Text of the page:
I think with more people producing themselves and figuring out that there is a big picture to music – as opposed to the small picture of “isn’t this a cool guitar part” – we will hear some very interesting music. Add to this view that technology moves forward, and we might find that the average laptop recording by a musician a decade down the road might sound better than any studio recording with a team of engineers and a producer did in the past…

Come to think of it… not a great article in Wired, merely interesting, and probably written by somebody old enough to have fond memories of the olden days…

3 Comments

  1. Borya

    I remember how much CDs were being discussed in the late 80s when I bought my first which was a Dire Straits’. Indeed CDs weren’t welcomed what the quality of sound was concerned. Nonetheless, in this case I had jumped at it immediately back then. CDs were the most handy for me. Maybe I’m getting old, ha! :)

    Reply
  2. Eno

    Can’t tell you how glad I am that cd’s are being phazed out. I must have bought Opium at least 3 times.

    I’m really happy with the way that the whole industry is shifting right now. All the power and control is going to the artist. Means a lot more work for the artist because essentially you have to build your own company now and run it!

    But at the end of the day if someone is serious about making a career there is no longer the whole luck of being discovered, now it’s a matter of putting in the time and effort to build it…and with that they will come(sounds very american I know).

    Reply
  3. stretta

    I too, feel sad about the studio closings. However, it seems that we’re discovering that much of the recording that was historically done in recording studios did not actually need to be done there. You don’t need a full blown recording studio to cut a vocal track. How much recording studio business was based upon close-miced overdubs with digital reverb or room ambience added later? A lot, I suspect.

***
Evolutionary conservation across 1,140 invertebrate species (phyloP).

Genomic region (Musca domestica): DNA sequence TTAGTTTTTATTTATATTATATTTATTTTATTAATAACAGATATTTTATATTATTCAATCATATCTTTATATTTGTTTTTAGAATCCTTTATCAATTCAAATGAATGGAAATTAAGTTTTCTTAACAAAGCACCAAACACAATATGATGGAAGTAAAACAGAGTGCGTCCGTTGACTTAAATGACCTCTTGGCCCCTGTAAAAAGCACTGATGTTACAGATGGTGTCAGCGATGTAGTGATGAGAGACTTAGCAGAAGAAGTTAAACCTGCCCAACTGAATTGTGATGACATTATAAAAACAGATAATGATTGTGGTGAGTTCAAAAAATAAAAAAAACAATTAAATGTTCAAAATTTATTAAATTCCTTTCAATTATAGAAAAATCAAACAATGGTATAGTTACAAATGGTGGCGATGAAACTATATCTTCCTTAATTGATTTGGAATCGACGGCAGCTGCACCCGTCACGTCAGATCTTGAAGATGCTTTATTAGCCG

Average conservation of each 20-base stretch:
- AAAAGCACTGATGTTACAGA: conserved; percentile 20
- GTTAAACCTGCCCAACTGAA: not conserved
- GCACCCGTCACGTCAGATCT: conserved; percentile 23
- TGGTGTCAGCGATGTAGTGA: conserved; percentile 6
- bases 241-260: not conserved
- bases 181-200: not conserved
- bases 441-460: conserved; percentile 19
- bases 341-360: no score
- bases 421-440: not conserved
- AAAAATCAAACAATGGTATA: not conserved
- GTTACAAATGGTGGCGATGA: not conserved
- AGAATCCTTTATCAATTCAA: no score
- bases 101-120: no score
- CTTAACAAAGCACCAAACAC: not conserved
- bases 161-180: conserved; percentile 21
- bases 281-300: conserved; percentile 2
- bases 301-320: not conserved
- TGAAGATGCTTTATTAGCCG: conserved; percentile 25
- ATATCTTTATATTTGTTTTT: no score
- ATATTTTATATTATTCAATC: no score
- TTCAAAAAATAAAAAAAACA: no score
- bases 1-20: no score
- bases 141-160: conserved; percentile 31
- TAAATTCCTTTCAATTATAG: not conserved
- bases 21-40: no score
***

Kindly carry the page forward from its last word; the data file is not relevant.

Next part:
Gear is irrelevant today. In the past if you wanted to record at home, you needed to buy an array of relatively expensive components of dubious quality. Recording on a computer eliminates all that, and now you can focus those funds on two channels of studio-quality signal path. The only remaining reason to use a recording studio is a great sounding room. Drum kits, real piano, orchestral sessions, small ensembles playing together. Basic tracks are usually cut fairly quickly, and with the meter running, clients are anxious to get out of the studio and record overdubs at home.

    Digitally recorded, produced, and distributed music suffers sonic degradation at every step, meaning the new wave you listened to in 1981 might actually have sounded better than the nu-metal of today.

    While this statement may, in the strictest sense, be true, the same can be said of analog. Personally, I feel that at any price point today, digital offers a more accurate representation of the signal than analog can. Don’t take my word for it, though. Listen to recordings from 1981 and compare them to 2005. You tell me what sounds better.

    But, whatever. Consumers don’t buy music because of how it was recorded, they buy it because they dig the music.